Qatar/History

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Background

During the late 1980s and early 1990s, the Qatari economy was crippled by a continuous siphoning off of petroleum revenues by the amir who had ruled the country since 1972. He was overthrown in a bloodless coup by his son in 1995, followed by economic,social, and democratic reforms. Oil and natural gas revenues enable Qatar to have a per capita income not far below the leading industrial countries of Western Europe.

Qatar has been inhabited for millennia. the Thani bin Mohammed, the founder of the Al-Thani family was elected Sheikh of Qatar, where he ruled in Al-Bida (now known as Doha) In the 19th century, the Al Khalifa family occupied the northern part of Qatar until 1868 when, at the request of Qatari nobles, the British negotiated the termination of the Al Khalifa claim to Qatarexcept for the payment of tribute. The tribute ended with the occupation of Qatar by the Ottoman Turks in 1872. The Al Khalifa family moved to Bahrain.

When the Turks left, at the beginning of World War I, the British recognized Sheikh Abdullah bin Jassim Al Thani as Ruler. The Al Thani family had lived in Qatar for 200 years. The 1916 treaty between the United Kingdom and Sheikh Abdullah was similar to those entered into by the British with other Gulf principalities. Under it, the Ruler agreed not to dispose of any of his territory except to the U.K. and not to enter into relationships with any other foreign government without British consent. In return, the British promised to protect Qatar from all aggression by sea and to lend their good offices in case of a land attack. A 1934 treaty granted more extensive British protection.

Oil

In 1935, a 75-year oil concession was granted to Qatar Petroleum Company, which was owned by Anglo-Dutch, French, and U.S. interests. High-quality oil was discovered in 1940 at Dukhan, on the western side of the Qatari peninsula. Exploitation was delayed by World War II, and oil exports did not begin until 1949.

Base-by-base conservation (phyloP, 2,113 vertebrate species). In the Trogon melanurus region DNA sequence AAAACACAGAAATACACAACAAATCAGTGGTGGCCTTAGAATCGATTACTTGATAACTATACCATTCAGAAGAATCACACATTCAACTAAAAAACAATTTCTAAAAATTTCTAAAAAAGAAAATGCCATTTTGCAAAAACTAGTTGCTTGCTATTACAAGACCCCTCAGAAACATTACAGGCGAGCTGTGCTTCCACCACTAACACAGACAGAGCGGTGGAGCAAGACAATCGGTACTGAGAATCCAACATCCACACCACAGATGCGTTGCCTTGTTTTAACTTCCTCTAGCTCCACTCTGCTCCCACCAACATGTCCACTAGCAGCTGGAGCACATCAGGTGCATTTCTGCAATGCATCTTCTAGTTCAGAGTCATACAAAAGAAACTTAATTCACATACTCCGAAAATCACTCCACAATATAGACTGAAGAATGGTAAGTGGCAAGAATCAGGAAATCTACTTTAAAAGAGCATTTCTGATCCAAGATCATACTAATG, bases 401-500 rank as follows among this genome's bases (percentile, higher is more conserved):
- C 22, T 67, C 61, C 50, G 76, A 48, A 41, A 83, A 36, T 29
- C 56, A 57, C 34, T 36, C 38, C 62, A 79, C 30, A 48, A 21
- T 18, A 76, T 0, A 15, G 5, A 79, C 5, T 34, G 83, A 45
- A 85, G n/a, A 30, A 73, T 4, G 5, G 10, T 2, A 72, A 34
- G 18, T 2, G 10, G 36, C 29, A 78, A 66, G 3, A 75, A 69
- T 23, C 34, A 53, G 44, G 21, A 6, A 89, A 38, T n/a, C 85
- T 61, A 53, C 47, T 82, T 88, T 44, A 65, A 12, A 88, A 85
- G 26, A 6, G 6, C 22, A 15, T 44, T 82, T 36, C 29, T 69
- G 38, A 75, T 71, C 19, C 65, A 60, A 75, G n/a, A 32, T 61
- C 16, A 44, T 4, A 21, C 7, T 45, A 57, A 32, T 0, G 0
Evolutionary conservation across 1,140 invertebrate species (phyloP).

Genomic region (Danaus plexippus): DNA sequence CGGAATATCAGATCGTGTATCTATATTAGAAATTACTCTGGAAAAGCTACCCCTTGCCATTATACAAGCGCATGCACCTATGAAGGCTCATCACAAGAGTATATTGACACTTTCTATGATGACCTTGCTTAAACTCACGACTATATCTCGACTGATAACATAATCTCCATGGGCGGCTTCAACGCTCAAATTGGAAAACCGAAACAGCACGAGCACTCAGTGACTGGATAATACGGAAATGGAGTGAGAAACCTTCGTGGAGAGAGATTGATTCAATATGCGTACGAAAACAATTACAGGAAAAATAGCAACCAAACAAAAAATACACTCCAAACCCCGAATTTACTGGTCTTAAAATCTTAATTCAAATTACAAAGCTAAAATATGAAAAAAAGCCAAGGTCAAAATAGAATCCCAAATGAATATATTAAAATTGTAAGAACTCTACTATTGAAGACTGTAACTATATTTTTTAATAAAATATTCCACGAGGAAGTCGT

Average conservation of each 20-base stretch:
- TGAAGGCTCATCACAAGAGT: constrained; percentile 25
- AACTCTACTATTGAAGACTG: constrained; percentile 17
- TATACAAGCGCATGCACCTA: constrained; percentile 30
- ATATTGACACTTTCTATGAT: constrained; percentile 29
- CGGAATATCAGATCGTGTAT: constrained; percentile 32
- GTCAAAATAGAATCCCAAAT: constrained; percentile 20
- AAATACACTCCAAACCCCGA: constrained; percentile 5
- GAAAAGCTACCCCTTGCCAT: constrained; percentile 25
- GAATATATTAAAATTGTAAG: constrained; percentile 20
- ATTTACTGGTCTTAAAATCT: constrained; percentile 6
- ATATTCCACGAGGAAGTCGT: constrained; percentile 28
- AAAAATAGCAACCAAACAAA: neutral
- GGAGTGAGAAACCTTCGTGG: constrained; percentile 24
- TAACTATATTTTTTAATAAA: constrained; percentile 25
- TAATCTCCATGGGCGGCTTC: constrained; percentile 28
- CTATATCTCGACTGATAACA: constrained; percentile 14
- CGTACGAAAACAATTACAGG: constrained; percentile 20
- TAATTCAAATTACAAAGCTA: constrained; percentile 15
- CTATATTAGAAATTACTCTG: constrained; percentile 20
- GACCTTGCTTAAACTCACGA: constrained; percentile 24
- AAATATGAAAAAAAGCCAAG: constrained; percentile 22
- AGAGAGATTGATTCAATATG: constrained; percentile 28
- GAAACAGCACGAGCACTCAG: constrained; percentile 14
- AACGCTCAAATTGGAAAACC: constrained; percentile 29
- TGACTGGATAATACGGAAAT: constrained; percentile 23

During the 1950s and 1960s gradually increasing oil reserves brought prosperity, rapid immigration, substantial social progress, and the beginnings of Qatar's modern history.

Indepence

When the U.K. announced a policy in 1968 (reaffirmed in March 1971) of ending the treaty relationships with the Gulf sheikdoms, Qatar joined the other eight states then under British protection (the seven trucial sheikdoms--the present United Arab Emirates--and Bahrain) in a plan to form a union of Arab emirates. By mid-1971, however, the nine still had not agreed on terms of union, and the termination date (end of 1971) of the British treaty relationship was approaching. Accordingly, Qatar sought independence as a separate entity and became the fully independent State of Qatar on September 3, 1971.

Qatar achieved full independence in an atmosphere of cooperation with the United Kingdom and friendship with neighboring states. Most Arab states, the U.K., and the United States were among the first countries to recognize Qatar, and the state promptly gained admittance to the United Nations and the Arab League. Qatar established diplomatic relations with the U.S.S.R. and China in 1988. It was an early member of OPEC and a founding member of the GCC, whose rotating presidency it holds until December 1997.